By K . S Alhuwalia
Is it true? Are the machines taking over?
Is it only a matter of years before a majority of the jobs we have now will be done by robots?
Where’s Arnold Schwarzenegger?
“Change is changing. As the pace of technological advancement increases each day, the way we work and create our products changes too. While everyone is preoccupied by the fact that machines seem more and more capable of replacing us in the workforce, the solution is actually to return to the most human thing…….”
According to one General Electric Vice Chair, we’re having this conversation all wrong. Instead of simply being wary of change and reacting to massive innovation, we need to seek to be that change. Interestingly enough, the key to winning in a rapidly evolving business culture is a deeply human tool: Imagination.
Not only was Beth Comstock the first woman ever to hold the position of Vice Chair at GE, but she was also Chief Marketing Officer at NBC for some time. In an era of disruption and innovation, she helped these two incumbent industry leaders hold their places atop the food chain.
When the green revolution came around, eyes were on GE to lead America into an uncertain environmental future. Beth pioneered Ecomagination, a rebranding campaign that placed the company squarely in the middle of the social, political, economic, and industrial conversation. And, for what it’s worth, she was also the point person for the founding of Hulu. Here’s what she teaches:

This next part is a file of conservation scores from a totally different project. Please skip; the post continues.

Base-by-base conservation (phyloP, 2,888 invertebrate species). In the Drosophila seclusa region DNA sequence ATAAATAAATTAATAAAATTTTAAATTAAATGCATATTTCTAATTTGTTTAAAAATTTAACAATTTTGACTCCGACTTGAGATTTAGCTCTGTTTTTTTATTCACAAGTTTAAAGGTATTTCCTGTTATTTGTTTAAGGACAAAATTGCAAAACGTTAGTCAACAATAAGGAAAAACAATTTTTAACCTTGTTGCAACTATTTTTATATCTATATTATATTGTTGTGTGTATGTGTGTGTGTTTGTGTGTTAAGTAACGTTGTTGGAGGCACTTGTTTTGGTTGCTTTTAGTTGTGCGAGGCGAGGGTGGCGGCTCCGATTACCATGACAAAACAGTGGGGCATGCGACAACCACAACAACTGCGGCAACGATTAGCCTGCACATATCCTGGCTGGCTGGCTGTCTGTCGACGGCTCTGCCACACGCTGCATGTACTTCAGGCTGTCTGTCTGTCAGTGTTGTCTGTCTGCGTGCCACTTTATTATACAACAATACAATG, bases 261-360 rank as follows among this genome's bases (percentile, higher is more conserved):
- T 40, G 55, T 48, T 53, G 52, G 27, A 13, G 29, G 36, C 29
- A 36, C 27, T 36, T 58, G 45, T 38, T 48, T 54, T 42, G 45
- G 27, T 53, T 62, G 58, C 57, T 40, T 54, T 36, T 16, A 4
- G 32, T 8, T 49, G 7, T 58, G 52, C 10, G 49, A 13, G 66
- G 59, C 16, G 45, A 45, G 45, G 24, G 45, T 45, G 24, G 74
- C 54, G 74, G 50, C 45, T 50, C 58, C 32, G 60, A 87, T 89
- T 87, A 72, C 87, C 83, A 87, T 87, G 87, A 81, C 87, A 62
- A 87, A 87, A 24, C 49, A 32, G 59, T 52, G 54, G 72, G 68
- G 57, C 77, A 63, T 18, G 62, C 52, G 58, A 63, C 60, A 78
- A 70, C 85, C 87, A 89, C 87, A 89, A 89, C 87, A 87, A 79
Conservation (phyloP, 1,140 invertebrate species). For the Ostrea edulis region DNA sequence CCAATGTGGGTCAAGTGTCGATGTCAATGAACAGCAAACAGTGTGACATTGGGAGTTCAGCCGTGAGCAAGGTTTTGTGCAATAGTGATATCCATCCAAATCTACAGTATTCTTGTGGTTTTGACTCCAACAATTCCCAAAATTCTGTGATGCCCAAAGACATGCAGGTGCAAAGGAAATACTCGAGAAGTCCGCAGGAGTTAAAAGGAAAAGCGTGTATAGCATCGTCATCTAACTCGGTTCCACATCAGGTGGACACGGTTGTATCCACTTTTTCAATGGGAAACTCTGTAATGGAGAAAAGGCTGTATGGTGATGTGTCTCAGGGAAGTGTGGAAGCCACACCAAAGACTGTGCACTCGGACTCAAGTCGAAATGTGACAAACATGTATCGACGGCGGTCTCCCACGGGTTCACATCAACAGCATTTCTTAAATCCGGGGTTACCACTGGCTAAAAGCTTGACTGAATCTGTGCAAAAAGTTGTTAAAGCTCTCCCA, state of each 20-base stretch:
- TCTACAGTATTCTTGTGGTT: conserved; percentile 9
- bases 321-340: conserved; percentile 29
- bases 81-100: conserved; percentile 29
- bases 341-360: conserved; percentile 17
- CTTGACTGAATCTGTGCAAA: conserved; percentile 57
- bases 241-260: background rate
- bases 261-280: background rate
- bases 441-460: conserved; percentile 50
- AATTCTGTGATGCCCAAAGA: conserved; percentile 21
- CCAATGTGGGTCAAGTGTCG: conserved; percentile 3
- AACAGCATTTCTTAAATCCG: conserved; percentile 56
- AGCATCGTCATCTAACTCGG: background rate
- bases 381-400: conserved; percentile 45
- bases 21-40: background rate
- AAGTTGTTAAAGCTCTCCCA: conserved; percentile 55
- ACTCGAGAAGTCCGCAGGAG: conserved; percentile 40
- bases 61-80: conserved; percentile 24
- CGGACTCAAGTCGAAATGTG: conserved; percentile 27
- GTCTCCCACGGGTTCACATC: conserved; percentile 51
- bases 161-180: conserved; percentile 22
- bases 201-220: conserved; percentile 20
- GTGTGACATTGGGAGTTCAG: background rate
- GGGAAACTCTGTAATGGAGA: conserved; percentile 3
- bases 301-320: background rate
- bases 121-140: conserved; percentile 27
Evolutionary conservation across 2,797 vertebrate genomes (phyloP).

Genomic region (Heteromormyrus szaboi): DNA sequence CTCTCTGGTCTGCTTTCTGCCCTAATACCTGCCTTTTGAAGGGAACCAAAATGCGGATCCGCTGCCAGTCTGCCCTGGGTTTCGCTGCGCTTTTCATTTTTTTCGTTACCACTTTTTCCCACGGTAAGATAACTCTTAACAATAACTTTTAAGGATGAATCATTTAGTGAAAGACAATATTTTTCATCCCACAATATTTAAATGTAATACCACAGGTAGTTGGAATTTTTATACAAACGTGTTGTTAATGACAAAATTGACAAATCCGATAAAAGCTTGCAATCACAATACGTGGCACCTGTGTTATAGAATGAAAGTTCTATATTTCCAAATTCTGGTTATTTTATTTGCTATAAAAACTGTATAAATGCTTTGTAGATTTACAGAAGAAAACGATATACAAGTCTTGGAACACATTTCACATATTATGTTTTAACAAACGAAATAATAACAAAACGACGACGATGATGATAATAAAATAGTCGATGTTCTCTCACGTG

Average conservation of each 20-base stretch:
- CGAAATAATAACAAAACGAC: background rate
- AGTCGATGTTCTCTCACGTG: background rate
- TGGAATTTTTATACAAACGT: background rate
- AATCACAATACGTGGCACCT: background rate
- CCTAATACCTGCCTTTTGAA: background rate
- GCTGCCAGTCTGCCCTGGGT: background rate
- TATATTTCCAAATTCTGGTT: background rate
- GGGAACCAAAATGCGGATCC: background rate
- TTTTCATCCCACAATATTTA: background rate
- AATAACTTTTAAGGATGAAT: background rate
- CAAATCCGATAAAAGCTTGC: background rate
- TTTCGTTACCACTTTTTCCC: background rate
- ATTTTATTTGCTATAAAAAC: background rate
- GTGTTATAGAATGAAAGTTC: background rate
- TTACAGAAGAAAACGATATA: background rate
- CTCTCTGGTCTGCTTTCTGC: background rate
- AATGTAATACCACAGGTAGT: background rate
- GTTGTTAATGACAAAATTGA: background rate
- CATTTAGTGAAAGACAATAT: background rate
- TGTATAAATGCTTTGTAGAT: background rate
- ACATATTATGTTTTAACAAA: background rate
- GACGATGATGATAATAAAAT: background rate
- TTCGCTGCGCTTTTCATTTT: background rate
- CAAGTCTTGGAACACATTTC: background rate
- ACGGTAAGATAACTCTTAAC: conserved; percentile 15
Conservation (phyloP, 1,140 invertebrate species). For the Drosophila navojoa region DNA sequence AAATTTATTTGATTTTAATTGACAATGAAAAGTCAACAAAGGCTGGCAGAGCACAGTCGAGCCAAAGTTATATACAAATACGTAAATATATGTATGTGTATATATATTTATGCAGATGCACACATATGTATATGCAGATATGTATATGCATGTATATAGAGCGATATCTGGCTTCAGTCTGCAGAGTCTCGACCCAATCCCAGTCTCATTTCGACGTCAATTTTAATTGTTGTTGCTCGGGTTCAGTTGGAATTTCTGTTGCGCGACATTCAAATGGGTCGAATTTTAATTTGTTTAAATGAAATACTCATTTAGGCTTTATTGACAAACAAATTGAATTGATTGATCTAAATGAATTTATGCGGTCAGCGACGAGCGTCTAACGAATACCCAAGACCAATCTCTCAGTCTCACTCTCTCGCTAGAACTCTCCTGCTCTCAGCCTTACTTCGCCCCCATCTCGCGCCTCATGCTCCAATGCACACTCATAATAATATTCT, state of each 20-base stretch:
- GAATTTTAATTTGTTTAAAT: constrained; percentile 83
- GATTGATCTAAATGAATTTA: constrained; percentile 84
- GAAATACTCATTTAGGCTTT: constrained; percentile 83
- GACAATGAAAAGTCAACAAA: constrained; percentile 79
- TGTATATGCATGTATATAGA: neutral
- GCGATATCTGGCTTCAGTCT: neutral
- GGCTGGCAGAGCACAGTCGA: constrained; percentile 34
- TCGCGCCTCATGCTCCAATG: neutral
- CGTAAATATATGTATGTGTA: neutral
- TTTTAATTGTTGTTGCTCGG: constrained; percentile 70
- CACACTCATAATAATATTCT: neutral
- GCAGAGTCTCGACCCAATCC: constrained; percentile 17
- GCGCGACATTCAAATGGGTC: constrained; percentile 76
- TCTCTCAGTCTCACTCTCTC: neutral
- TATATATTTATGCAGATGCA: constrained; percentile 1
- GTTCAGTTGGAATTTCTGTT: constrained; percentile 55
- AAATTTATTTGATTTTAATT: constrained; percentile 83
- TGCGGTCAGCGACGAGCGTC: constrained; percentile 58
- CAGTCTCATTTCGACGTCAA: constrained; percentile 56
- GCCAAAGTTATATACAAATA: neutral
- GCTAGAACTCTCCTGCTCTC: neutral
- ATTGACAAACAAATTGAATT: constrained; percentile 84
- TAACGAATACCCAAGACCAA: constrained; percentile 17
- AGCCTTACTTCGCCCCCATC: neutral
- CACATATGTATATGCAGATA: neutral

– Your imagination isn’t an isolated source of creativity. It must be supported by tangible resources, including funding, that you set aside in your company’s budget.
– Your creative deliberations must involve conflict–especially with others who are prone to disagree!
– Your business can’t be the only thing disrupting. You and your employees must disrupt yourselves as well: Develop a desire to learn, adapt, and change!
Change is changing. As the pace of technological advancement increases each day, the way we work and create our products changes too. While everyone is preoccupied by the fact that machines seem more and more capable of replacing us in the workforce, the solution is actually to return to the most human thing about us: imagination.
Sure, robots and computers can do incredible things with massive amounts of information. But it’s always up to us to determine how we make sense of that data. The interconnected story of our humanity, of each individual, is our greatest strength in the face of change.
K S Ahluwalia
Executive Coach and Mentor- Excalibre
K S Ahluwalia (@ksahluwalia). Twitter
Cell + 91 98188 12102